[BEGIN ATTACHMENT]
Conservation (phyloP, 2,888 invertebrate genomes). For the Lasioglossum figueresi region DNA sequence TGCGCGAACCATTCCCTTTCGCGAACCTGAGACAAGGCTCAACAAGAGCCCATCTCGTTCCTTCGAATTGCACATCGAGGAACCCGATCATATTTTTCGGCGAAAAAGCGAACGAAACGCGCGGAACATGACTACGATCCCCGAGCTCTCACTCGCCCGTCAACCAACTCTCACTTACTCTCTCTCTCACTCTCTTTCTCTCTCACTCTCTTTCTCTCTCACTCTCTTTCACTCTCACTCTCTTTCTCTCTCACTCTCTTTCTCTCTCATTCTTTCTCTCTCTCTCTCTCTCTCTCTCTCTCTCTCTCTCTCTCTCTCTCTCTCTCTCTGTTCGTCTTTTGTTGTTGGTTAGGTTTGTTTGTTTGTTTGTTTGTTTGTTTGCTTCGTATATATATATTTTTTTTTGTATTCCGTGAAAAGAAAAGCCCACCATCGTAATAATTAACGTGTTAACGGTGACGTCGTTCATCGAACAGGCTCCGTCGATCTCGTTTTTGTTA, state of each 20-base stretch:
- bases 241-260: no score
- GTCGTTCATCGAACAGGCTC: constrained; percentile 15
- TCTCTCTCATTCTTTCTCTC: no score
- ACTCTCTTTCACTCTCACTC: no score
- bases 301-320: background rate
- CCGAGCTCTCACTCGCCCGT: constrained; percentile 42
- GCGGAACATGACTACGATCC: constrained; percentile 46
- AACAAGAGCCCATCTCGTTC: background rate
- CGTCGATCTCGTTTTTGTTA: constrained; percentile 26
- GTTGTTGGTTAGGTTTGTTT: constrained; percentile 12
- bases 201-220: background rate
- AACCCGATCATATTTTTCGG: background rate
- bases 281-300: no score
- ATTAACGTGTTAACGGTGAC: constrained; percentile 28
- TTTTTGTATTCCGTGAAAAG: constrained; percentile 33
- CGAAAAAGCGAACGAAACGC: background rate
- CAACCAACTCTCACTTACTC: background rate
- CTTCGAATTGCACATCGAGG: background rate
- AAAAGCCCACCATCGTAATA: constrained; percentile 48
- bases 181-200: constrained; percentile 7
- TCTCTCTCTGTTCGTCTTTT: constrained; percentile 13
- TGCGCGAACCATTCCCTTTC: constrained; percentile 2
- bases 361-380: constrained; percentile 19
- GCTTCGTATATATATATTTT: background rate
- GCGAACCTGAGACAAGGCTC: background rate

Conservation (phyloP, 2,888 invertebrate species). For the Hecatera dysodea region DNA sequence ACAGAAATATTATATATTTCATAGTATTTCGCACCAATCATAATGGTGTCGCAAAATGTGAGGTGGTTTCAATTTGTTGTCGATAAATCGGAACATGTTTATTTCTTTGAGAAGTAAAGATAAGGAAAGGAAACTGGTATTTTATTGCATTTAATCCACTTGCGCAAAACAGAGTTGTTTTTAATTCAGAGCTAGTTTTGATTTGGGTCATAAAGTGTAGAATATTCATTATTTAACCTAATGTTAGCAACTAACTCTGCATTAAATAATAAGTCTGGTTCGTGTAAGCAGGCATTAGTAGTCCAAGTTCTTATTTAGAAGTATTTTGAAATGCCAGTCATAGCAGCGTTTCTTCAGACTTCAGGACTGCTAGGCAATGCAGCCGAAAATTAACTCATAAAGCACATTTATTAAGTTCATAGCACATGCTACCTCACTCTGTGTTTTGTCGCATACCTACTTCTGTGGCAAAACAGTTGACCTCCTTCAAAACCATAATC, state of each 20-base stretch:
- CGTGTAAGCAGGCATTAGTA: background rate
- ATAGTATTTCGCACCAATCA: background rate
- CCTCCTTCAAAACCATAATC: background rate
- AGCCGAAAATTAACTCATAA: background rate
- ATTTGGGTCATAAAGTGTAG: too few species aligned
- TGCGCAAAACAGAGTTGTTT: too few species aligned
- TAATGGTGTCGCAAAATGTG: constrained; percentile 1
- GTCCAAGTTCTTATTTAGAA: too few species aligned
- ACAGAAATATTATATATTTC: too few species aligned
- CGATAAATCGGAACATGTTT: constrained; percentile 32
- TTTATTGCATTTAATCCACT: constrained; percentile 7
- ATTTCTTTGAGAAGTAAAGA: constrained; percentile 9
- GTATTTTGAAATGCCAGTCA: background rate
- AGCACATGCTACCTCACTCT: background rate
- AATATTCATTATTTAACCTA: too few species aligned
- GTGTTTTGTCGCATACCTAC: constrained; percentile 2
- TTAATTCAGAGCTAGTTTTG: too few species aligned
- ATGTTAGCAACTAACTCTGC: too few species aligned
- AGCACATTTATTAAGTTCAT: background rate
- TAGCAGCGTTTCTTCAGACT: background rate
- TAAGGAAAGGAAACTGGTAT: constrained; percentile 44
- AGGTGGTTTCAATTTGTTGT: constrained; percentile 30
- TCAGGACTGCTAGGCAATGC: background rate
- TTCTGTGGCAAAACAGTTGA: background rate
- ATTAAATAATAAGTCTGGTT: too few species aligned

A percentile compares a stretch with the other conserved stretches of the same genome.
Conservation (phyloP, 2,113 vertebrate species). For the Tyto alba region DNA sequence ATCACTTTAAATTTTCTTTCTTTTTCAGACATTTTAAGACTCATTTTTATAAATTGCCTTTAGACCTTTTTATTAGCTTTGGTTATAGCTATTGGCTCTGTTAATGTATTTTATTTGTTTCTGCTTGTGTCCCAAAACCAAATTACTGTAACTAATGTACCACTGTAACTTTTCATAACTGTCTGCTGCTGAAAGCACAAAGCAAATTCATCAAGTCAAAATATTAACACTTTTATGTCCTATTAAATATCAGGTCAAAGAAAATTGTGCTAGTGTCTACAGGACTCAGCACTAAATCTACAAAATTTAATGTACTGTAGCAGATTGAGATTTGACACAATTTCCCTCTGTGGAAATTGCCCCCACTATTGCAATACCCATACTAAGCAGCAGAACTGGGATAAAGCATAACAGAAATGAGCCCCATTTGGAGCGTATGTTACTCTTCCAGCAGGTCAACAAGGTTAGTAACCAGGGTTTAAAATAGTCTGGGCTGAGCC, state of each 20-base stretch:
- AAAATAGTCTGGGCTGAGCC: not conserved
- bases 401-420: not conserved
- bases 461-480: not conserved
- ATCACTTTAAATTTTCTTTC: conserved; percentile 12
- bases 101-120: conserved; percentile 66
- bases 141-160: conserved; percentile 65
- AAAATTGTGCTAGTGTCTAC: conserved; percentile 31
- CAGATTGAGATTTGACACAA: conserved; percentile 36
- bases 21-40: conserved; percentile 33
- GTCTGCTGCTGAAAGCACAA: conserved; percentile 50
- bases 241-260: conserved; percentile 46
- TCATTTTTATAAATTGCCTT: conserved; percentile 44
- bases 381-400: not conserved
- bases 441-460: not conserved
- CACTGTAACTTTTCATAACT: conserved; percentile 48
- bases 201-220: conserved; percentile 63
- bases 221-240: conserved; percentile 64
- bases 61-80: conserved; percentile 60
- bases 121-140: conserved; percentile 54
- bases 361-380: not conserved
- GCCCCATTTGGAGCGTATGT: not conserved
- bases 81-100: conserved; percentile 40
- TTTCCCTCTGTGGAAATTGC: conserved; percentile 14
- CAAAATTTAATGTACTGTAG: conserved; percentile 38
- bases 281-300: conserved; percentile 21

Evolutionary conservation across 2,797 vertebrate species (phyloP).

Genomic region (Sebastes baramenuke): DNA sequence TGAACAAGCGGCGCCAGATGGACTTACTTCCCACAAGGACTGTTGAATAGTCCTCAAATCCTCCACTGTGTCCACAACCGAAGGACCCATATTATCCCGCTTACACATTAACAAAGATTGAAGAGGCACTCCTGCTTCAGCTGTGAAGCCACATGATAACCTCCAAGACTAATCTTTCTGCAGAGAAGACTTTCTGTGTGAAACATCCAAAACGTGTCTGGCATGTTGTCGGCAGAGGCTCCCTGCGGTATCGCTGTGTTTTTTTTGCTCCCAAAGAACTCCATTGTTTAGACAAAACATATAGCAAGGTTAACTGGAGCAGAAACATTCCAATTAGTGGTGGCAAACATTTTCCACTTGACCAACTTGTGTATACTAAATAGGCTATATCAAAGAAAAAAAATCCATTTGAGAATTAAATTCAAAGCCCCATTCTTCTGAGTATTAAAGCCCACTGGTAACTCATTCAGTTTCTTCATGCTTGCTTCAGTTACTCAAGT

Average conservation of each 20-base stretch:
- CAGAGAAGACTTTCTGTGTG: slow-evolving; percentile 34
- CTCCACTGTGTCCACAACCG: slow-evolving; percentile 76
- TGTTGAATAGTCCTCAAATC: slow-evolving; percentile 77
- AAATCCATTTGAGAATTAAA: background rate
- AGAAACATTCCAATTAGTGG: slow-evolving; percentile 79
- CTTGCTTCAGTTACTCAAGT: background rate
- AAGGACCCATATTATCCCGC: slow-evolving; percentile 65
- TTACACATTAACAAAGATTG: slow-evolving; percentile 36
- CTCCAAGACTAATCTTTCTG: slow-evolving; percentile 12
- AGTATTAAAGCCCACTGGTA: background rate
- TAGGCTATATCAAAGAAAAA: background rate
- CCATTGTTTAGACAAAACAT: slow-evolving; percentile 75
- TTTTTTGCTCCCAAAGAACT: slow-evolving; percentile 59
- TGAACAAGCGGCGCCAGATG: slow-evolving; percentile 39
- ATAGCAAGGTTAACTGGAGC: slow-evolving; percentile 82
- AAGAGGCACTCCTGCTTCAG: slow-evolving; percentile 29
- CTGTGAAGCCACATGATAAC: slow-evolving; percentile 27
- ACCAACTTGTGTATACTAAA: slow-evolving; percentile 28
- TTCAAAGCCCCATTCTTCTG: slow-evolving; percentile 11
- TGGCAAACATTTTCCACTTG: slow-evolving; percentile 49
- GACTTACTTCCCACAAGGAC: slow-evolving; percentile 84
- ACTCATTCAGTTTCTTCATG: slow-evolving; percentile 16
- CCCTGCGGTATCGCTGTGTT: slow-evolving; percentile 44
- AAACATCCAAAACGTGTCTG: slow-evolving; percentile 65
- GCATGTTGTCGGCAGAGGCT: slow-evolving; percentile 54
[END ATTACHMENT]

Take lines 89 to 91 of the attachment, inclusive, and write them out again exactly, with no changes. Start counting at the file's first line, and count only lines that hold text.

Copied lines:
- AAGGACCCATATTATCCCGC: slow-evolving; percentile 65
- TTACACATTAACAAAGATTG: slow-evolving; percentile 36
- CTCCAAGACTAATCTTTCTG: slow-evolving; percentile 12